Filipino tradition of visiting the dead moves into cyberspace

Filipino tradition of visiting the dead moves into cyberspace

Filipino tradition of visiting the dead moves into cyberspace

  • With cemeteries and memorial parks closed from Oct. 28 to Nov. 4, the Filipino practice of visiting their dearly departed will take another form.
  • Cemeteries and memorial parks offer ways to continue tradition through virtual visits, virtual candle lighting, virtual prayers, even blessings through the internet.
  • Family members will still find time to gather at home to remember their departed love ones with candles and a meal.
  • A cemetery has created a holding area to detain those arrested for entering the property on the days of the closure order.

The well-revered Filipino tradition of visiting departed loved ones on November 1 and 2 will move into cyberspace this weekend and will totally change the way we pay respects to our dearly departed.

(Juan Carlo de Vela / MANILA BULLETIN)

The All Saints Day and All Souls Day ritual (popularly referred to as “undas”) gathers families together, most of them making the special trip home for that purpose.  And because the family members are together, tents, buffet tables, and picnic sets had given a festive air to cemeteries and memorial parks.

This weekend, all that will be absent from the places where the dearly departed are buried. A government advisory has closed all cemeteries and memorial parks from Oct. 28 to Nov. 4, plus 20,000 policemen have been deployed around the country to prevent large crowds and the spread of the coronavirus disease (COVID-19).

Strong tradition cannot fade away

A strong tradition like that, though, cannot be erased by a pandemic.  Technology will allow the Pinoy to keep tradition with virtual visits, virtual prayers, virtual blessing of gravesites, virtual lighting of candles, and even virtual family gatherings.

The Catholic Bishops Conference of the Philippines (CBCP), Radio Veritas, and Quiapo Church opened their respective online platforms to receive intentions from devotees, one of them for the dearly departed.

Virtual visits, prayer, candle lighting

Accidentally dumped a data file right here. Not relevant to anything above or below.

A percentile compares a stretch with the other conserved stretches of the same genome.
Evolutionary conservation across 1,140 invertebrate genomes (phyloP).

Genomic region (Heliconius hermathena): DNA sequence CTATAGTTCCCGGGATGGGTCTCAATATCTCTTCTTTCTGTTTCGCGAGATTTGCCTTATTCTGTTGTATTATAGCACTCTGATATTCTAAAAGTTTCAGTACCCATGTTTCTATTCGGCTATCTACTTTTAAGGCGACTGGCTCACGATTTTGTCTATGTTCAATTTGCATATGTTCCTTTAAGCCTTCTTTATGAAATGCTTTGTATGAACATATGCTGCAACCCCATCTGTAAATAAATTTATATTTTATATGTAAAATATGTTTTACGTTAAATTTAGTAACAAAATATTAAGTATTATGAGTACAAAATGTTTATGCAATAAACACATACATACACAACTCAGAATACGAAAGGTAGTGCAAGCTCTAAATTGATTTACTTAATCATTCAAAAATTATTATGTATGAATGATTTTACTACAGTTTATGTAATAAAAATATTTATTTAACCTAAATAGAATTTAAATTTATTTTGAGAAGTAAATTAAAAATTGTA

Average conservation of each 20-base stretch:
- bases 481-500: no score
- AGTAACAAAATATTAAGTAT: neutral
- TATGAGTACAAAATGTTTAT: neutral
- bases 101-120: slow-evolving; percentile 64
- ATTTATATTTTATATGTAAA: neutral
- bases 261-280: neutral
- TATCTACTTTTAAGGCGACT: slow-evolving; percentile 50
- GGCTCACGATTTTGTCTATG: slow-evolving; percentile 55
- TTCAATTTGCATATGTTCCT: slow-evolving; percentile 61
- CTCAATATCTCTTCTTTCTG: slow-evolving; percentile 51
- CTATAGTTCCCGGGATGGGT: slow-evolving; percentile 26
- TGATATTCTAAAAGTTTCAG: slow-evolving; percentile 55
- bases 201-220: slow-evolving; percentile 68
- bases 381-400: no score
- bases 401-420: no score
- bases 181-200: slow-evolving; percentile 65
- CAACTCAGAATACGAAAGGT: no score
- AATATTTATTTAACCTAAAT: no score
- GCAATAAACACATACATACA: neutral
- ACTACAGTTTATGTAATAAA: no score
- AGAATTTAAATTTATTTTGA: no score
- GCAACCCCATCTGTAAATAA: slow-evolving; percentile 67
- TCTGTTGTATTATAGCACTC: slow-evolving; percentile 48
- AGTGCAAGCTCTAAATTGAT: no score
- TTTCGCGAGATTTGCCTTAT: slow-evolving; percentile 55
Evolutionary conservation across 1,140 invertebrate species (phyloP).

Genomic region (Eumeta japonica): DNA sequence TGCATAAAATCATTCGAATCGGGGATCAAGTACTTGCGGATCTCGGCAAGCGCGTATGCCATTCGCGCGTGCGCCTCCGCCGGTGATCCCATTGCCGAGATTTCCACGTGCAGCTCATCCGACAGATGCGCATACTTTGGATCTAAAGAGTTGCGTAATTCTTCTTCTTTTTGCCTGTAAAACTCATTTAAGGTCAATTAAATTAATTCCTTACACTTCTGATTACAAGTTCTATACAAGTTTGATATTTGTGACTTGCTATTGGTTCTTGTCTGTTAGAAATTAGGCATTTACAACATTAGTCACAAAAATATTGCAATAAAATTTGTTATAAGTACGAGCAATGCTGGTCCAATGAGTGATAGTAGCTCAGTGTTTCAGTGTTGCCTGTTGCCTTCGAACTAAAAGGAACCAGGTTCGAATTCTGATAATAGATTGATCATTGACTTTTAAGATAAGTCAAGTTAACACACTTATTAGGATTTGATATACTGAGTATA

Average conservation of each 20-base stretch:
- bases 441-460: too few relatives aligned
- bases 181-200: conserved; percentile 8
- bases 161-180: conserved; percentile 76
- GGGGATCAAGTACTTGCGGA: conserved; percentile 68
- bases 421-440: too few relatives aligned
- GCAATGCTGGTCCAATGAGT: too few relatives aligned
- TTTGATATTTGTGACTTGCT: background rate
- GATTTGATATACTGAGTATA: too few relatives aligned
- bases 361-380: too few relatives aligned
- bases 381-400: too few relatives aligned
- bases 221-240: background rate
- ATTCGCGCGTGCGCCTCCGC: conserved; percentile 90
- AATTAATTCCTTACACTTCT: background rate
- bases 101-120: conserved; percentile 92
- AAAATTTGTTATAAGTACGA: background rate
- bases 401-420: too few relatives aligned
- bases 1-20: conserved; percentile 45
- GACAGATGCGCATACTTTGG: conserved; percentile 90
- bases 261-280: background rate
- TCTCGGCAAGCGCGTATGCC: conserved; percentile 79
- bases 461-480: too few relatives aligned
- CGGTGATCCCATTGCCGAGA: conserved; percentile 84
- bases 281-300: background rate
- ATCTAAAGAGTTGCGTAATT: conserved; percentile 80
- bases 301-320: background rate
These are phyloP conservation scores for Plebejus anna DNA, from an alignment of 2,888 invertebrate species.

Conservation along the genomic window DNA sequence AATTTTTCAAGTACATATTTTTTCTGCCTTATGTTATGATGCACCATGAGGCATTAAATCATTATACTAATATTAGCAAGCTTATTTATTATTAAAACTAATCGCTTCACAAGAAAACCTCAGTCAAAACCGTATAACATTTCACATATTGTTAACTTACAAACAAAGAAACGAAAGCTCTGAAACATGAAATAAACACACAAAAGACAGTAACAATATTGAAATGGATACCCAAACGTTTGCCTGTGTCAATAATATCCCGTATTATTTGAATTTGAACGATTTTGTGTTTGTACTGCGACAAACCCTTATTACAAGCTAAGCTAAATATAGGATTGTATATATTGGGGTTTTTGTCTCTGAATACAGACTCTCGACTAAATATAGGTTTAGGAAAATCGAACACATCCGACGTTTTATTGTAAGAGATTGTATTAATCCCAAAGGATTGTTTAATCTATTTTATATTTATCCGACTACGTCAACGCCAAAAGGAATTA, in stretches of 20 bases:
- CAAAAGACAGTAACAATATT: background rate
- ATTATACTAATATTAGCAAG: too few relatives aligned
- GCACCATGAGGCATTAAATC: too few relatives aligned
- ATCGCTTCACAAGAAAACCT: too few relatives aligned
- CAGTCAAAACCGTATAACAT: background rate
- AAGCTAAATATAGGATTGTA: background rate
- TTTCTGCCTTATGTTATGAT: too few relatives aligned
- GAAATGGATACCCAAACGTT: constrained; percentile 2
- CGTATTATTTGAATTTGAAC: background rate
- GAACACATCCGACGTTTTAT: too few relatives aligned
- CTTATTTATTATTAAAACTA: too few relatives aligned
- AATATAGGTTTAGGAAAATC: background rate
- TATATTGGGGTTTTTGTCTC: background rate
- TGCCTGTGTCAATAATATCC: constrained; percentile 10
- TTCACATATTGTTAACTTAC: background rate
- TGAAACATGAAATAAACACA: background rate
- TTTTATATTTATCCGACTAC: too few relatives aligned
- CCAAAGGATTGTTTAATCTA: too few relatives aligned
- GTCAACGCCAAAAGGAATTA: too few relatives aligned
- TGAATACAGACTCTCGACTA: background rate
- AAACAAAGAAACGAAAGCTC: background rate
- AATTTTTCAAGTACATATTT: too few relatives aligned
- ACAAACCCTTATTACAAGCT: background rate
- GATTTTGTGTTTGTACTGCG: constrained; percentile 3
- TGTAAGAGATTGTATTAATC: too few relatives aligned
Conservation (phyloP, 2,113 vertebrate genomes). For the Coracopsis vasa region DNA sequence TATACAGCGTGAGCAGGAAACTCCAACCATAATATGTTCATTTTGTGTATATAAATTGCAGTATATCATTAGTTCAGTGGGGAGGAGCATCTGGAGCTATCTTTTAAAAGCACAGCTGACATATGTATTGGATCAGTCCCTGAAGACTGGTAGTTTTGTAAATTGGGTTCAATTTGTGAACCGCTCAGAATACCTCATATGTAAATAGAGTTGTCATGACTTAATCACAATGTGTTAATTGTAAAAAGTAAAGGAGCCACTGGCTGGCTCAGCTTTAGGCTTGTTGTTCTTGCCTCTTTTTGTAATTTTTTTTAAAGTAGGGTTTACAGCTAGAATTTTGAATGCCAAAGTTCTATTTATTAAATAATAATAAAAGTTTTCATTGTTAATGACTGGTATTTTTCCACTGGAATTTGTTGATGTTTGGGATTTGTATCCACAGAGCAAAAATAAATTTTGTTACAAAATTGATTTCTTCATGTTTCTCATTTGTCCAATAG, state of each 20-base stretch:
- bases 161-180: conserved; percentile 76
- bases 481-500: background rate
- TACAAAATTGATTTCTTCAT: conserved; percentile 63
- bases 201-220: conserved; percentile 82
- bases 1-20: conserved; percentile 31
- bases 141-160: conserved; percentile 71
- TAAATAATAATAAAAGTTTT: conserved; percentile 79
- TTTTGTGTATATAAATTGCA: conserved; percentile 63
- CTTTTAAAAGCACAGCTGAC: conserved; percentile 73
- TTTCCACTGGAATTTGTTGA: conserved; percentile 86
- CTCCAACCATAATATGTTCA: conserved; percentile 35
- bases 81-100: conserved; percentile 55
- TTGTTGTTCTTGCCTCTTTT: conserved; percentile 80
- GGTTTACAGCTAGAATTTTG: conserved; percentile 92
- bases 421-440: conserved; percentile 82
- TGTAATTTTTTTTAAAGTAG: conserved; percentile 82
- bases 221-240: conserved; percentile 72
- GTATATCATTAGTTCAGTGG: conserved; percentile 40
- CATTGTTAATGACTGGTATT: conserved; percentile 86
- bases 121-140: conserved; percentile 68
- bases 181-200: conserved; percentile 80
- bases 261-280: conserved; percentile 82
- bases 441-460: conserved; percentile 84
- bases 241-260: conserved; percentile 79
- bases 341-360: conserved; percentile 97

Virtually visiting a departed loved one’s grave, lighting a candle, and saying a prayer for them can now be done online through CBCP’s “Undas” website which accepts prayer requests that will be included in the masses celebrated from November 1 to 8, 2020.

Visit through Google Maps street view

The website also embedded the Google Maps street view of the Manila North Cemetery so the public can virtually visit their dearly departed’s  resting places in the cemetery.

(Screenshot from CBCP’s Undas platform / MANILA BULLETIN)

You can even light a candle virtually while reciting a prayer provided on the website. Audio and video reflection will also be shared on All Saints’ and All Souls’ Day on the platform.

‘Virtual Dalaw’ and flowers too

The Himlayang Pilipino in Quezon City also offers “Virtual Dalaw.” The cemetery announced on its official website on October 22 that the public can avail of a flower package that will be placed at the grave of their dearly departed on their chosen date. They may also avail of other services like tomb blessing and tomb cleaning from October 31 to November 2.

(Himlayang Pilipino / MANILA BULLETIN)

The flower package and additional services can be availed via Himlayang Pilipino’s Facebook page, Viber, and Gmail or through their contact numbers that can be accessed on himlayangpilipino.com.ph. Payments are also made online through money transfer via Gcash.

‘Undas Veritas’ prayers

The Radio Veritas Philippines has also launched “Undas Veritas 2020: Remembrance, Prayer, and Recognition in connection with the observance of the Filipino people of Todos Los Santos” which aims to receive prayers and supplications for deceased loved ones through their website.